WASHINGTON—Parents Jeffery Morehouse, Juan Garaicoa, and Michelle Littleton sat before a House Foreign Affairs subcommittee on Dec. 10 to testify about the same terrible fate of their children—international abduction by a spouse.
“While most children were returning to school, my children were boarding a plane and being kidnapped to war-torn Lebanon,” Littleton, a mother of three, said.
“She had kidnapped our son to Japan,” said Morehouse, the founder and executive director of the non-profit Bring Abducted Children Home. “I don’t even know where he is being held.”
“Time is of the essence and now is the time to bring our children home,” pleaded Garaicoa, whose two children remain in Ecuador.
While the countries, children, and spouses are different, they share the same frustration of fighting to be reunited with their children in foreign lands.
Morehouse won custody of his children in U.S. courts—and twice in Japan—but his teenage son, Mochi, who was taken by his wife at age 6, remains in Japan with his mother because there is no enforcement mechanism under Japanese law.
“In the end, the court refused to reunite Mochi and me,” said Morehouse.”It does not matter how a child ends up with the abductor in Japan, they will not uphold laws and treaties to return children to their rightful home.”
Japan is a party to the Hague Convention, an international agreement between 82 countries and the European Union that is meant to facilitate safe adoption and protect children from international abduction.
However, Morehouse says Japan has flaunted all of the Hague Convention guidelines, making it “an abysmal failure.” He says U.S. reprimands have largely fallen on deaf ears and, because they haven’t backed their demands with action, Japan has no incentive to comply.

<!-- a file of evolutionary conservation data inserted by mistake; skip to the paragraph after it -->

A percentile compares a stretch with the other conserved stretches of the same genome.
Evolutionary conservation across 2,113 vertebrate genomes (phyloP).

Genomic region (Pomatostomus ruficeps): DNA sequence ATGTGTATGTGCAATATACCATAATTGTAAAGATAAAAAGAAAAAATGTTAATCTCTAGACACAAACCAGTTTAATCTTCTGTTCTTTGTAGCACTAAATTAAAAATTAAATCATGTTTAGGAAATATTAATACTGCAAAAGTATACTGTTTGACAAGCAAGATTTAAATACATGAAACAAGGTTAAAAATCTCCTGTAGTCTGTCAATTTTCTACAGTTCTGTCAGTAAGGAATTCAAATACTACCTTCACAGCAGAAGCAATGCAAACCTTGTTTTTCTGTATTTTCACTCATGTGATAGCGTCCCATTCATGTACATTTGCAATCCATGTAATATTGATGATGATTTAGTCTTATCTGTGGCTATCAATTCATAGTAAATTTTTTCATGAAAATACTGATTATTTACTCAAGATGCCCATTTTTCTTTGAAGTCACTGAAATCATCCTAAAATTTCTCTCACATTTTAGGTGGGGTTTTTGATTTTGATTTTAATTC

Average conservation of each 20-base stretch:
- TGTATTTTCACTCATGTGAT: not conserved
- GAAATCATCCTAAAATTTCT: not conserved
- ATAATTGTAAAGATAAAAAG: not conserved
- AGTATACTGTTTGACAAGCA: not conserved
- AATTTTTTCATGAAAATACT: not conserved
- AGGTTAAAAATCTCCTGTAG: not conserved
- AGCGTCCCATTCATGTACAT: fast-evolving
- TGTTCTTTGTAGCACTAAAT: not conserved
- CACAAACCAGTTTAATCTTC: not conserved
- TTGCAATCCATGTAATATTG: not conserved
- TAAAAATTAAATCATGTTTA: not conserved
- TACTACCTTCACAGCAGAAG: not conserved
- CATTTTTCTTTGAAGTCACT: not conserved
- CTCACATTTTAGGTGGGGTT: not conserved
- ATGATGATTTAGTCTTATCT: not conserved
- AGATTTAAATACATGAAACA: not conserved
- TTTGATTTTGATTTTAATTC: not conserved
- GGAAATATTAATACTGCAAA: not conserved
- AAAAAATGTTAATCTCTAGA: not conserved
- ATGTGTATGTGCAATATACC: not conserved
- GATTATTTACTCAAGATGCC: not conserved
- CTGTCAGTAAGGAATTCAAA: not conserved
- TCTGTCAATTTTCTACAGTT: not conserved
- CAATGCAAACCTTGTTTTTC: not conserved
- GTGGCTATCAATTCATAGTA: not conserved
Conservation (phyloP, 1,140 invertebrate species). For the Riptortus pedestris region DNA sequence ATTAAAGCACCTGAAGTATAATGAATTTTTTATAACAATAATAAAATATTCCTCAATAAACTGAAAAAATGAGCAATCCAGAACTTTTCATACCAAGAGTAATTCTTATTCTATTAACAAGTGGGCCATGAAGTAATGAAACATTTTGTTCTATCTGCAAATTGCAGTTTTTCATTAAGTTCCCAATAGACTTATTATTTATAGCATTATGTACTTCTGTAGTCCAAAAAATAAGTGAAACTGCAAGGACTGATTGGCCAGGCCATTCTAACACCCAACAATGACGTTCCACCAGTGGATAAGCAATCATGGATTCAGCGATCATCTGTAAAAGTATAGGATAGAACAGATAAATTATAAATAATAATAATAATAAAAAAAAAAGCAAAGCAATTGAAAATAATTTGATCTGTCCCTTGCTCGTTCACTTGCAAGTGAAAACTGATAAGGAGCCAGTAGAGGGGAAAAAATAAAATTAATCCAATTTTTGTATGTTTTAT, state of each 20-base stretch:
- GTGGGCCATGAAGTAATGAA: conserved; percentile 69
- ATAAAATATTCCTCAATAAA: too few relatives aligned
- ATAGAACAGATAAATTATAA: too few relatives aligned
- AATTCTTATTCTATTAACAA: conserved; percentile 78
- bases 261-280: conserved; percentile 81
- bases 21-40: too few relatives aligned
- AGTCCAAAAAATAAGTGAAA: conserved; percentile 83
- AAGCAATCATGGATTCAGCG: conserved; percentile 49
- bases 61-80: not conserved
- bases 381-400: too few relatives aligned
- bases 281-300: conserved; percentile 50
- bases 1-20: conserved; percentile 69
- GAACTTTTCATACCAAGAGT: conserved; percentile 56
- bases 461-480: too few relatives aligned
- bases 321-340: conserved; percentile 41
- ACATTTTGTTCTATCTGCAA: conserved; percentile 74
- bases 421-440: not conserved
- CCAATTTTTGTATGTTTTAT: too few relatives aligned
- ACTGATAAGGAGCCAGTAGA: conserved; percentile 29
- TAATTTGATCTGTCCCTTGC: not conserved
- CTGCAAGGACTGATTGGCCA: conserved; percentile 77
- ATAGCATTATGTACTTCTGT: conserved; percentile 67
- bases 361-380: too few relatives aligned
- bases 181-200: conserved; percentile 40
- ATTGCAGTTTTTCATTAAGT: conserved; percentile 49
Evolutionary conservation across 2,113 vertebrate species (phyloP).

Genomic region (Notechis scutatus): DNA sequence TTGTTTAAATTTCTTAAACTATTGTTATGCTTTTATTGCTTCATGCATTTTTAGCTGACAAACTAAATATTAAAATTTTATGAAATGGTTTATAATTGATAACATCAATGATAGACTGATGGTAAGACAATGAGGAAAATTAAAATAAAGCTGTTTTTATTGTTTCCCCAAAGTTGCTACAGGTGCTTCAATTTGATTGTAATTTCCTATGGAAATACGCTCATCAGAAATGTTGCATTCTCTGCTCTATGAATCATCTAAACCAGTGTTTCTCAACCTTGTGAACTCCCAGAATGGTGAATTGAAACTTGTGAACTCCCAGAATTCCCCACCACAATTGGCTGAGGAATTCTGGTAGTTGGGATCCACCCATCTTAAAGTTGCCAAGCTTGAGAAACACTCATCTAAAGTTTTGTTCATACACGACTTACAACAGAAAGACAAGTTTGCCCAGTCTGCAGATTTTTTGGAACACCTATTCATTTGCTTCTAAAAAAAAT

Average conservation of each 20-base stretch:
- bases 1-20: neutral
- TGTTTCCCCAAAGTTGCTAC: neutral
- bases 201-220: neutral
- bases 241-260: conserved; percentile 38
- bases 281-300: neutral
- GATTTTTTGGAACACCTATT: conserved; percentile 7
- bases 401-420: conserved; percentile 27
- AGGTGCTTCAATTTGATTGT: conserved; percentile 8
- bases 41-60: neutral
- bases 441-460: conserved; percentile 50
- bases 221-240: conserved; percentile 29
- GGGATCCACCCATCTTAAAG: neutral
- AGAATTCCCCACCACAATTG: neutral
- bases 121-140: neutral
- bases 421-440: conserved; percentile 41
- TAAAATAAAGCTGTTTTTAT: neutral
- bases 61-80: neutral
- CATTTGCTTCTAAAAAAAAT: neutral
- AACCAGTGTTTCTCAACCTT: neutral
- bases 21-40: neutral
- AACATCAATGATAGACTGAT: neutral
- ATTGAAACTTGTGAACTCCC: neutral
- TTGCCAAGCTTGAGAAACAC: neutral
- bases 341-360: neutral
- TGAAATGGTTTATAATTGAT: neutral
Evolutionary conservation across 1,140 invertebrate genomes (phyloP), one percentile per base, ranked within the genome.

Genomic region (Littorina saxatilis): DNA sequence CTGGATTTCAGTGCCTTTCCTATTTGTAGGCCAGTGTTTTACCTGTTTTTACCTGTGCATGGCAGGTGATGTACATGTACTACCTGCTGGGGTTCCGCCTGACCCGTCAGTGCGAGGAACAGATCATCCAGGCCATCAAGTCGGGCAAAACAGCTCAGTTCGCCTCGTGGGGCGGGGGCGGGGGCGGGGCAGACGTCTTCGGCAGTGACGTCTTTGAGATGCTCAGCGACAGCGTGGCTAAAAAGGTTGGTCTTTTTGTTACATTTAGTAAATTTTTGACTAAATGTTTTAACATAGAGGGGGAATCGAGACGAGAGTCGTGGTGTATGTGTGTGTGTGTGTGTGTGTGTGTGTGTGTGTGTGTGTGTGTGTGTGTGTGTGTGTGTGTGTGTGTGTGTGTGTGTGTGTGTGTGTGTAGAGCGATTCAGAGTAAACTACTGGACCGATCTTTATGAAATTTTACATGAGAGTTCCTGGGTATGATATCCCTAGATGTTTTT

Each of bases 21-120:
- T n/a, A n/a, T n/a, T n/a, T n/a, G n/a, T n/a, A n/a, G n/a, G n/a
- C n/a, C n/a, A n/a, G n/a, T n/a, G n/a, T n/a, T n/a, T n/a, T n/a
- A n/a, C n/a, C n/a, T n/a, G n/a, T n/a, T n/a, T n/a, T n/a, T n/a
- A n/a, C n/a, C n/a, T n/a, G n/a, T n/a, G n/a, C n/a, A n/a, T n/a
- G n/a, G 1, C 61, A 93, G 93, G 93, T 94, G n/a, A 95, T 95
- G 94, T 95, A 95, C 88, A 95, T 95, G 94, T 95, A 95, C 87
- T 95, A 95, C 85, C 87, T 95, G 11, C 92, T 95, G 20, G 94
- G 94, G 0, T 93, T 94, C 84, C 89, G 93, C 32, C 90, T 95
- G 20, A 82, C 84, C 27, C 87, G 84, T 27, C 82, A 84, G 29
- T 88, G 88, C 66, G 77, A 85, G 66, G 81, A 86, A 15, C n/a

The State Department reported issuing three demarches, which are petitions through diplomatic channels, in 2017. The following year, they issued one demarche and held several meetings with Japanese officials.
“The department is considering the use of further tools under the Act if Japan continues its pattern of noncompliance in failing to promptly enforce Convention court orders,” the State Department said in its 2018 action report.
Of more than 400 cases where American children have been abducted to Japan since 1994, Morehouse said he only knows of one case where a child was returned by the government, and both parents were Japanese. While some children have been reunited with their American parents since then, he said he doesn’t know of any case in which the government of Japan facilitated such a return.
In 2014, President Barack Obama signed into law the Goldman Act, which gave the United States a range of tools, including withholding aid for security or development, to force other countries to return children to their American parents.
Rep. Chris Smith (R-N.J.), the main sponsor of the legislation, said he only knows of one case where the Act has been used to request extradition. The State Department mainly uses demarches to ask countries to return children.
“Tragically, the State Department has persistently refused … the use of return tools that are in the Goldman Act as envisioned by Congress to enforce the Hague Convention in both Hague and non-Hague convention countries,” he said.
The State Department’s Bureau of Consular Affairs said in a statement that they tailor their strategy to “deploy the most effective approach toward resolving each abduction case,” and they “carefully consider the use of each tool outlined in the Act.”
Smith has a personal connection to the Goldman Act. Its full title, the Sean and David Goldman International Child Abduction Prevention and Return Act, is named after a father and son he helped reunite after the mother took the son to Brazil.
Smith said he planned to write a letter to President Donald Trump and Secretary of State Mike Pompeo to highlight some of the tragic cases he has heard while chairing a subcommittee within the House Foreign Affairs Committee that handles global human-rights matters. He hopes that once they read the stories, they will use the more powerful tools in the Goldman Act to reunite American parents with their children.
Morehouse hopes the United States will employ more of the tools in the Goldman Act, but he said if he were to ask one thing of the commander in chief, it would be to post on Twitter.
“I think the president has been quite known to use tweets,” he said,” and one could argue they have [a] great effect.
“If he simply tweeted it out there, ‘Prime Minister Abe, you’re my friend but you must return our kidnapped children,’ that will have [a] great effect.”